5 Easy Steps to Relax While on a Family Vacation

Written by Laura Waldvogel

Who doesn’t love to go on vacation? In the summer, we Minnesotans usually flock up north to a cabin on a lake. The warm sunshine, refreshing lake water, and lovely breeze are unbeatable – especially when you realize winter is only a few months away. But sometimes, the serenity vacation brings can be dampened by family dynamics and the little things that just drive you nuts. You know, your nephew waking you up at 6am, your father-in-laws tasteless jokes, and your husband’s grandma constantly tidying up when you’re trying to relax. It’s one thing to vacation with the family you grew up with, but it’s another thing to spend days with a family you are new to. Depending on how similar and different your family of origin was to your partner’s, your vacation might not be much of a vacation.

For me, I’ve been both. I’ve been the new in-law trying to figure out how to fit in and I’ve been the family member observing a new in-law trying to figure it all out – and guess what, it’s hard!

I find it’s a balance of being polite, being comfortable, and being yourself. There are things I’ve learned over the years that I make sure to do while on vacation with my husband’s family. These things keep me at my best and keep me in vacation mode. If you are the new in-law joining the family, I’ve got 5 tips for surviving a vacation with the in-laws. And if you have a new in-law joining yours, be gracious and share these tips with them.

  • Go with the Flow.
    When it comes to food, space, and time – be flexible and adaptable. Throw the schedule you’re used to out the window and let things happen. This will help reduce the stress of things not happening how you would have done it.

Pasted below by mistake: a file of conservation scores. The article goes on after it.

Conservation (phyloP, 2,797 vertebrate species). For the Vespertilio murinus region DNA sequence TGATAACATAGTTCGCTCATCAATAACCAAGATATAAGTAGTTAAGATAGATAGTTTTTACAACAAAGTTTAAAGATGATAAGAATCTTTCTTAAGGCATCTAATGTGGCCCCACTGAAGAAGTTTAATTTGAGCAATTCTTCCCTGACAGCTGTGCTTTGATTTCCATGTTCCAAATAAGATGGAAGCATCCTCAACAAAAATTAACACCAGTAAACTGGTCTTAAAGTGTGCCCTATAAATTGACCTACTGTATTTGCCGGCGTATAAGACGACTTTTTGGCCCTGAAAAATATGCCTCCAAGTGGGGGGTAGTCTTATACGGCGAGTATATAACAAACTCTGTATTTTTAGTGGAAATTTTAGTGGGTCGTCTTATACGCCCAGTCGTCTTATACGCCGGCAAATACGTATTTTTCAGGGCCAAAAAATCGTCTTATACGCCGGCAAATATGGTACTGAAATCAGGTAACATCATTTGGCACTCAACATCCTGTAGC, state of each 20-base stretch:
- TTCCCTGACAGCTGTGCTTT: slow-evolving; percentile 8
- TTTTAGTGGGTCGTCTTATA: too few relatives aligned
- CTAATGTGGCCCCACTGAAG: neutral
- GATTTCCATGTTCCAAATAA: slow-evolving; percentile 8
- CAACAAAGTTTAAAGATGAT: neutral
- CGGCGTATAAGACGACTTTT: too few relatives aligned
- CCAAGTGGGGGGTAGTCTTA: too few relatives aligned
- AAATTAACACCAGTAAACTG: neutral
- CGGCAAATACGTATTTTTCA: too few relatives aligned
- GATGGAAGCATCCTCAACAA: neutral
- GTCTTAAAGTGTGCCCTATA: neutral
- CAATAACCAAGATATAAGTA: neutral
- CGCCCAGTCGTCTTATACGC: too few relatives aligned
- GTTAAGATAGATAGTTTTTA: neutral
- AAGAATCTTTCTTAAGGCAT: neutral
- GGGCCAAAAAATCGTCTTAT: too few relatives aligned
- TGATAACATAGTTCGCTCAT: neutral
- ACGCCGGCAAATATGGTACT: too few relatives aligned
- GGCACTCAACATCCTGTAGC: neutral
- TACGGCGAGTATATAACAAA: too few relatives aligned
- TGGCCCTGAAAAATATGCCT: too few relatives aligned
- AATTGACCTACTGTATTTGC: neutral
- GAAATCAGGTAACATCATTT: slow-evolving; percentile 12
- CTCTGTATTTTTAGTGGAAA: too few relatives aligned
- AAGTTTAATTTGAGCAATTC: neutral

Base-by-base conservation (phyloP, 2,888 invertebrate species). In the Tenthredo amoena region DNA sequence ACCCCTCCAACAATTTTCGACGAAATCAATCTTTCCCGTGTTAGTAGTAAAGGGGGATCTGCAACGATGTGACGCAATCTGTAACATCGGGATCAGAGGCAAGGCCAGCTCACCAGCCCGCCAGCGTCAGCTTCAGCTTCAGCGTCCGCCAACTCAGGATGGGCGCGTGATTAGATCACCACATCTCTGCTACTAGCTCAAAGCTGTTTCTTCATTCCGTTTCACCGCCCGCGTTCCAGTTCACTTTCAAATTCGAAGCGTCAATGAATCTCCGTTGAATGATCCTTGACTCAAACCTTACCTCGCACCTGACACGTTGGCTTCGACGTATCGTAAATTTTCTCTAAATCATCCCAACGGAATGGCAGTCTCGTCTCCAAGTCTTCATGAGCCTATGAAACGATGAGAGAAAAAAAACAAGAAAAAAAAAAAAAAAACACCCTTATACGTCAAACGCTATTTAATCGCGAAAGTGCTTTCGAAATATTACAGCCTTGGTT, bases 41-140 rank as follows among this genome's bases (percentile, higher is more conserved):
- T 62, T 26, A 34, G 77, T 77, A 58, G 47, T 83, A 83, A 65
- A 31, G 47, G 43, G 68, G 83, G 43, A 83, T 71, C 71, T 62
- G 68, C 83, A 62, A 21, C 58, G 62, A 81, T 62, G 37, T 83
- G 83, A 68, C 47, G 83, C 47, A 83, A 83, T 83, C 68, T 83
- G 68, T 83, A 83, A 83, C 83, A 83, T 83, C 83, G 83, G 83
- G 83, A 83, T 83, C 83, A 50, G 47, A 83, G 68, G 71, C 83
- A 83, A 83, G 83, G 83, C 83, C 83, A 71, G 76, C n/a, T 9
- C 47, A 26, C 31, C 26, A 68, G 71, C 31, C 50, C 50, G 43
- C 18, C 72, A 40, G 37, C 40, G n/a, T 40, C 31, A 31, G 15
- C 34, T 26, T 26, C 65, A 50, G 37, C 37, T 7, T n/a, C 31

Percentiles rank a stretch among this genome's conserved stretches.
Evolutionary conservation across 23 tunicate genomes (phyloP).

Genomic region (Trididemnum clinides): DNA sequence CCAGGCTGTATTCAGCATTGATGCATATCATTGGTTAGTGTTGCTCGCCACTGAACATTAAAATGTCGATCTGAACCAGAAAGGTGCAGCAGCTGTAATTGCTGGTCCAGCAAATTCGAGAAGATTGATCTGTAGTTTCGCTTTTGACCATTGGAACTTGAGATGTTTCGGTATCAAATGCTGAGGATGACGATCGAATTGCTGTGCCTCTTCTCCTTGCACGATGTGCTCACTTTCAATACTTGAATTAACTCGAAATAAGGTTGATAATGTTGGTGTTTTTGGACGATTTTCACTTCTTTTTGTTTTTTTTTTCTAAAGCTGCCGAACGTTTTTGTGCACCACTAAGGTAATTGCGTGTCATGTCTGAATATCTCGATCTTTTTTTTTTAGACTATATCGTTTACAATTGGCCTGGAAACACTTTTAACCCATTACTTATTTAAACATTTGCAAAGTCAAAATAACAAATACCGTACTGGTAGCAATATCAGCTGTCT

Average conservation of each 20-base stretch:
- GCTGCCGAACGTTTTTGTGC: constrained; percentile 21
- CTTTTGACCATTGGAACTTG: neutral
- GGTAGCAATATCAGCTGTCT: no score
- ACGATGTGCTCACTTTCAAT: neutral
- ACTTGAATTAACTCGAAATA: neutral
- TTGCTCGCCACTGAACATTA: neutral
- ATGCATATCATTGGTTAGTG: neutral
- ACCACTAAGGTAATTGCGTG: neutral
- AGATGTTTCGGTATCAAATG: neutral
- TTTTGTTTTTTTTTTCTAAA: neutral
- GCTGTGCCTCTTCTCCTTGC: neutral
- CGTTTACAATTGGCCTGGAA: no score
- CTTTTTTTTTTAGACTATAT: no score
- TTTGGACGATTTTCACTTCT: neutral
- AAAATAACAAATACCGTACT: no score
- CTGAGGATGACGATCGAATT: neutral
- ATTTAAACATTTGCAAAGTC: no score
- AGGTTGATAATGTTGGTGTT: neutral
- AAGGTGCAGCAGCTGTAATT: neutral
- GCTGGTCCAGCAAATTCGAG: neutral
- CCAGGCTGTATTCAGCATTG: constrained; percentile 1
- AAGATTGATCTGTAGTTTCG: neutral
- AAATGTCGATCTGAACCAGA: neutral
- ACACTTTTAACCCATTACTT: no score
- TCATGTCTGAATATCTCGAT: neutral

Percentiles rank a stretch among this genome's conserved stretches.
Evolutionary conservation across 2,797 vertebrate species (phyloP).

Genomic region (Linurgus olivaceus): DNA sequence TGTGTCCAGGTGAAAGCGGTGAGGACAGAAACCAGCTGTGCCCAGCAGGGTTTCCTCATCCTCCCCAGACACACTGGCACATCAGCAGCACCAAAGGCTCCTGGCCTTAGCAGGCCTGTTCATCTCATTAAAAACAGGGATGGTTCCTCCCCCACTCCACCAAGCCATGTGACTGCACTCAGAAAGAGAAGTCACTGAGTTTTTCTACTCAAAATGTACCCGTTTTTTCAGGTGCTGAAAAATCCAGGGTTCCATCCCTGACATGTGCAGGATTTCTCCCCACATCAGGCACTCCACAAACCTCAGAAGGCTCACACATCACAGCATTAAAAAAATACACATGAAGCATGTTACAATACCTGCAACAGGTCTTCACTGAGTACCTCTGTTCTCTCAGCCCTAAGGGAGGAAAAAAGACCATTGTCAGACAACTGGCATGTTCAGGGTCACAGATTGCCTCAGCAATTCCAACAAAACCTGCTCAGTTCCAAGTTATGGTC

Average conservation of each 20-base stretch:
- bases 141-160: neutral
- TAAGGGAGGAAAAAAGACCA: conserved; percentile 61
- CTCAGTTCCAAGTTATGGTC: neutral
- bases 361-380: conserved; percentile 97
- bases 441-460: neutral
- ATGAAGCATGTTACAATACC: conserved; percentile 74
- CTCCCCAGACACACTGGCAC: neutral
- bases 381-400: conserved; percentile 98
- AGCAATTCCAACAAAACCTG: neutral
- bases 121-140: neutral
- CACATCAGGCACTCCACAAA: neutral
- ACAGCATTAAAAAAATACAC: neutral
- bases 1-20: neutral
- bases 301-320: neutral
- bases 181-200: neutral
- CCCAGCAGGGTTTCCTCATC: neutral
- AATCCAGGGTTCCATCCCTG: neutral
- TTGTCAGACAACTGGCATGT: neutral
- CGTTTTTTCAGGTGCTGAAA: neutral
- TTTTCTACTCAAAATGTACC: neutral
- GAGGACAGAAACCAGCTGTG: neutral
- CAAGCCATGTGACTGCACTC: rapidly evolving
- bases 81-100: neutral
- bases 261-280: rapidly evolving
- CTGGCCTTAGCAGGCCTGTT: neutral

• Take Care of Yourself.
    Sleep when you need to sleep. Eat when you need to eat. And find quiet time and space when you need it. Everyone needs to recharge (yes, even on vacation!), so listen to your own body and do what you need to do.
  • Put Down Your Phone.
    Disconnect from social media during the day (the pictures will still be there to share when you get home). Try to show up and be present during the down time of the day. Use that time to connect with family. You’ll be glad you gave them your undivided attention.
  • Be Generous.
    Indulge in conversations and share stories. Contribute to the collective vacation experience by bringing food, games, etc. And be generous with your ability to help out. Offer to wash the dishes, pick up after the game, bring the s’mores fixings out to the campfire, etc.
  • Connect with Your Partner.
    Remember your relationship. Don’t ignore the reason you’re joining this new family. Find time where the two of you can connect – my favorite is to go on a walk before dinner. And if you’re struggling to find serenity on vacation, talk to your partner about it. They might be able to help you navigate the dynamics.

This last one is crucial, as your partner is the one who knows their family the best.  They are essentially the bridge between you and the uncharted territories of these new family dynamics. If you are struggling to connect with your partner’s family, take time with your partner to understand the values they hold. Not only will this build trust and support with your partner, but it could also ease the stress you may be experiencing on vacation by understanding how their family works.

Now that you have a few tips under your belt: sit back, relax, and enjoy your vacation with the person you love most.

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